As of July 1, 2023, more than 7,000 port workers across British Columbia went on strike.
By Mitch Rezansoff
As of July 1, 2023, more than 7,000 port workers across British Columbia went on strike. The International Longshore and Warehouse Union of Canada (ILWU) members initiated the walk-off after the British Columbia Maritime Employers Association (BCMEA) and federally mediated talks failed to resolve it. Federal mediators reengaged the ILWU with two tentative agreements on July 15, only to be rejected by the membership days later and walk off.
The original offer was tabled the week of July 24, with member votes scheduled for July 27 and 28.
Here is where we stand at the time of writing:
According to the Canadian Chamber of Commerce, a quarter of our goods move through these ports, touching every aspect of the economy and was worth an estimated $350 billion last year alone. This strike fuels inflation, increases costs for Canadian families and businesses, and severely damages the economy, both locally and nationally. The port of Vancouver is Canada’s gateway to the east, handling trade with China, Taiwan, Japan, and Korea. Around $800 million in goods move through BC ports per day.
This port strike now paints Canada as an unreliable trading partner as future disruptions relating to labour become a pattern.
For every week that the strike continues, Canada could lose $5.5 billion.
The Railway Association of Canada estimates it could take three to five days for supply chains to recover every day the port is shuttered. The Greater Vancouver Board of Trade said there were 63,000 shipping containers stuck on vessels waiting at BC ports to be unloaded when the strike was initiated. Canadian consumers, manufacturers, and farmers will feel the impact of a lack of materials, products, and logistics backlogs.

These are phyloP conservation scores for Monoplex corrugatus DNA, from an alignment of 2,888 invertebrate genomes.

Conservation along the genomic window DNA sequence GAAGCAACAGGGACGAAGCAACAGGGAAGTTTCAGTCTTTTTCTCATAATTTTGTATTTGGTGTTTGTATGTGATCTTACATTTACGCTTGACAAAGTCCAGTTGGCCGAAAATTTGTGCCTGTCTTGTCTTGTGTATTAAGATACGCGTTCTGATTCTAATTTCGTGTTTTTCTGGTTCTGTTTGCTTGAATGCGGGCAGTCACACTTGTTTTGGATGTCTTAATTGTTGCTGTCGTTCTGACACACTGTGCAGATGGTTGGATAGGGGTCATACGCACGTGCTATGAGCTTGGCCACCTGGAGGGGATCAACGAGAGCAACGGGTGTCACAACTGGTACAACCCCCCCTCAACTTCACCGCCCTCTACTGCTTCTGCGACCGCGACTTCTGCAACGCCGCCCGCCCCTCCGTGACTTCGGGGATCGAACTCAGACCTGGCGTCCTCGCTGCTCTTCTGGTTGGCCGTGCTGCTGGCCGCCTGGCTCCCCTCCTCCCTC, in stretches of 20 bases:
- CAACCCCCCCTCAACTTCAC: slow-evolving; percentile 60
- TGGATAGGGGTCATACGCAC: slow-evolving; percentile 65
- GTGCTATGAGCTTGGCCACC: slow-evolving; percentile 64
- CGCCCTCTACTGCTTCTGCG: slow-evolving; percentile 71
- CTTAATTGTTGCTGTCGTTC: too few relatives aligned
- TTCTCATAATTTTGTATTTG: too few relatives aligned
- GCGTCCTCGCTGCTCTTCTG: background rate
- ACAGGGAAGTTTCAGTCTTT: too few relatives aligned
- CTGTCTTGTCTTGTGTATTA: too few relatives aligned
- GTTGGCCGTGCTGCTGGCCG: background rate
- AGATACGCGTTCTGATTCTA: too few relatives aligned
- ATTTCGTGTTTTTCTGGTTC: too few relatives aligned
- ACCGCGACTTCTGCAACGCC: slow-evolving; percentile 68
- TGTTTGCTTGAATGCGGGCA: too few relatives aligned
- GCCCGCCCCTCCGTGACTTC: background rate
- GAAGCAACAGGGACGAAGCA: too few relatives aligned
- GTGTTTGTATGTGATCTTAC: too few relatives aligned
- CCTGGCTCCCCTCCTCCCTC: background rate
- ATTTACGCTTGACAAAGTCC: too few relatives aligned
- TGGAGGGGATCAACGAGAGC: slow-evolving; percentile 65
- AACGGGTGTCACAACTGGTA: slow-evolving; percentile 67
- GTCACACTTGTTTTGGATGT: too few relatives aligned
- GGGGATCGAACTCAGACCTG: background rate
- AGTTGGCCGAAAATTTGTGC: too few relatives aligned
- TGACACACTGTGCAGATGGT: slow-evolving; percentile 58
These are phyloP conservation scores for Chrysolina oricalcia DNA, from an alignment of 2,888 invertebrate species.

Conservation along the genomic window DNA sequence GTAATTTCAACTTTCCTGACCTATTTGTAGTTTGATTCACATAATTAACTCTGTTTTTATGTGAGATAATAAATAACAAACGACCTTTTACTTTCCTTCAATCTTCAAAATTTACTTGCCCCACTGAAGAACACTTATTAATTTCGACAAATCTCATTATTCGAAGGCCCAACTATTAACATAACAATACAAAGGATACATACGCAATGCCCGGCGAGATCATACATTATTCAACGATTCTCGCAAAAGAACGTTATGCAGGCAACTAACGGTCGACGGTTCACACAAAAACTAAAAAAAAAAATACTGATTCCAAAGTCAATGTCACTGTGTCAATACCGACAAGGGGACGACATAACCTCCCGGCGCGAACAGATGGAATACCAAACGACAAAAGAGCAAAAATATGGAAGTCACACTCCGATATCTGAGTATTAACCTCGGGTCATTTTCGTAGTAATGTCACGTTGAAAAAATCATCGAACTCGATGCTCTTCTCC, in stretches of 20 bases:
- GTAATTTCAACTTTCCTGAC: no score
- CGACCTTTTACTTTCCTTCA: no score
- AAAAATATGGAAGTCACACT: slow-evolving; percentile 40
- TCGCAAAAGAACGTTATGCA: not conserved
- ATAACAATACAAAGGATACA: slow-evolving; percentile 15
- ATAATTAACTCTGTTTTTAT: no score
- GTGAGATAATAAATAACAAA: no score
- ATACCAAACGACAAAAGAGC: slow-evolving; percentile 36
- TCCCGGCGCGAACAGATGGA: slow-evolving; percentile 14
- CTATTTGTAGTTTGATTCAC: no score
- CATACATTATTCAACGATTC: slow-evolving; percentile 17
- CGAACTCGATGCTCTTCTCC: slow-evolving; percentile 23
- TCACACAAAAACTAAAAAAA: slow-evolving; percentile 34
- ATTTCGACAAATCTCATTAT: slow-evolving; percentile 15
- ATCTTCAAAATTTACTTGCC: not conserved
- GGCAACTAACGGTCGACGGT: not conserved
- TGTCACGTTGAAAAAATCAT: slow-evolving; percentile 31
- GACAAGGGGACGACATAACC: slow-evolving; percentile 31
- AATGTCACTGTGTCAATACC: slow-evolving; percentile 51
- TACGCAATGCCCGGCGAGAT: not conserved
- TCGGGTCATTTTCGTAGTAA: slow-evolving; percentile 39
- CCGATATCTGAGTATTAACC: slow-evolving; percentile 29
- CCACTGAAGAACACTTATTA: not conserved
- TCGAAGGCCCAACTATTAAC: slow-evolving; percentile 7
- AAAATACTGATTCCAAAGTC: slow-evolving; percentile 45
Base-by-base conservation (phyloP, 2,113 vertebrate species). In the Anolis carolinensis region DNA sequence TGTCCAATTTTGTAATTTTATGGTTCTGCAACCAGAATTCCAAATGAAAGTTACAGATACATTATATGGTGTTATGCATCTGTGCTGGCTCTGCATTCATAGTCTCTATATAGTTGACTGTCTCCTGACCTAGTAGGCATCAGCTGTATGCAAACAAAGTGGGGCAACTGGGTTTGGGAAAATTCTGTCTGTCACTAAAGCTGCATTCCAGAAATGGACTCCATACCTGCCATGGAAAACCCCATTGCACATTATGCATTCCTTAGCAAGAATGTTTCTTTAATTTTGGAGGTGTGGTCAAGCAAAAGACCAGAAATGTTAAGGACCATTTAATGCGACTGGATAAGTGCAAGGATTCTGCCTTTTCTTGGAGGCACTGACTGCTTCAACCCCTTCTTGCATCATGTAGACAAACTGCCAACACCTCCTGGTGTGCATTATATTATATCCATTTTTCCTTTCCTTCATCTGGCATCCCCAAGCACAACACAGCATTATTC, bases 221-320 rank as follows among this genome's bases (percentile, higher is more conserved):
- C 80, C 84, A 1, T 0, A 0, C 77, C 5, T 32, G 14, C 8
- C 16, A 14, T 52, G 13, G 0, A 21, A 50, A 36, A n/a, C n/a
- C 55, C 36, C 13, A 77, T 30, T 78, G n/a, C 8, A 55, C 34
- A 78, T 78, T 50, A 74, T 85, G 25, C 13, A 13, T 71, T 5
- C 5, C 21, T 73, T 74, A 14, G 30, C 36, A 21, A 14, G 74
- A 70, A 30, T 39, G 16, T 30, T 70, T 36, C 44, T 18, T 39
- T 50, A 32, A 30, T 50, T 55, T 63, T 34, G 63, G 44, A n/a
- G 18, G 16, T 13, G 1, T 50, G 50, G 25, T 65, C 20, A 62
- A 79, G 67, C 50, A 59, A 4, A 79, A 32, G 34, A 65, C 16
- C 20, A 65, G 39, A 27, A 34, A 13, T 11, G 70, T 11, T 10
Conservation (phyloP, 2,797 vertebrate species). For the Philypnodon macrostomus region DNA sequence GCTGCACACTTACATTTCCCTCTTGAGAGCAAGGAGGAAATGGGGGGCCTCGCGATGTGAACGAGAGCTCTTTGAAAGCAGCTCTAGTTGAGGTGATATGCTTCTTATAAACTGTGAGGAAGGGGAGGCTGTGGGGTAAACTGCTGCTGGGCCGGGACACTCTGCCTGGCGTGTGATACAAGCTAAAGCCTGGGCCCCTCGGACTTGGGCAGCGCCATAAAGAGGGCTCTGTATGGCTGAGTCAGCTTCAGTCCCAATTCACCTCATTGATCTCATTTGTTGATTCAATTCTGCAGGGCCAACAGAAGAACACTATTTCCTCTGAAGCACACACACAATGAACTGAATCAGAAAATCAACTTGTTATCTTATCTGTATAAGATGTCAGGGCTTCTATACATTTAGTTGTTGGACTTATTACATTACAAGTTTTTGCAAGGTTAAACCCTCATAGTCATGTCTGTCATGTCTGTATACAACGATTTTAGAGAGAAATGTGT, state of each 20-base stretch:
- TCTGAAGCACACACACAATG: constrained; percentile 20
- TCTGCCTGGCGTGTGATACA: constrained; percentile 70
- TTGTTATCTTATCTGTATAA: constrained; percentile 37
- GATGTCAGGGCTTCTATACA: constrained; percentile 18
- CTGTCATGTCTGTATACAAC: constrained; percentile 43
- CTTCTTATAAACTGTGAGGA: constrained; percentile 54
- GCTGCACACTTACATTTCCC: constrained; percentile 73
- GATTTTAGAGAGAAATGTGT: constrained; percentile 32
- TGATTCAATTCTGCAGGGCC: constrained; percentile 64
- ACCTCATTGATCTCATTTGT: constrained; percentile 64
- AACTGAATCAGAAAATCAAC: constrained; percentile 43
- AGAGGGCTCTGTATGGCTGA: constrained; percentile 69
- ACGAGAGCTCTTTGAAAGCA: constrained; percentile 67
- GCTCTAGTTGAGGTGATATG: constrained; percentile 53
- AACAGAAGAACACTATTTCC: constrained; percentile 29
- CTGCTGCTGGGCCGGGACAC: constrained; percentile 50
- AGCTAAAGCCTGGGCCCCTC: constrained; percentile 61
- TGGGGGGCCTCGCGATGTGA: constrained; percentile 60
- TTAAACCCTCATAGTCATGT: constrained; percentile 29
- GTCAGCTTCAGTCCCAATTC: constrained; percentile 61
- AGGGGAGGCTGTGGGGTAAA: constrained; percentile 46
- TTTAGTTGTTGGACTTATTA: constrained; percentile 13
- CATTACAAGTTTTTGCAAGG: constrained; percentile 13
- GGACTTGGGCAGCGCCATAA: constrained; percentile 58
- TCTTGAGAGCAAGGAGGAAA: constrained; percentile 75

What about the 7,000+ ILWU workers on strike? Do they genuinely benefit from being off work for 3+ weeks to receive a nominal salary increase taxed at a disproportional rate? A report published by the Fraser Institute in 2017 provides insights into the economic effects of banning temporary replacement workers. British Columbia and Quebec are the only two provinces that refuse to hire temporary workers to replace existing employees participating in a legal labour strike or lockout.
Depending on your seat, employees have a distinct advantage in negotiating with employers in these provinces.
At the same time, both parties are financially impacted; it is up for debate what the level of burden will be in the long term for each. Investments in tools, equipment, and technology increase worker productivity.
Productivity equals value per hour produced and is closely tied to the compensation a worker can demand. Unions are pressuring for higher wages; the short-term benefit is in the long run. Investments lead to more job opportunities, not less. In addition, consider that from 2008 to 2016, British Columbia and Quebec, which both maintain the ban, have had the highest number of workdays lost due to stoppages (strikes and lockouts) among Canadian provinces.
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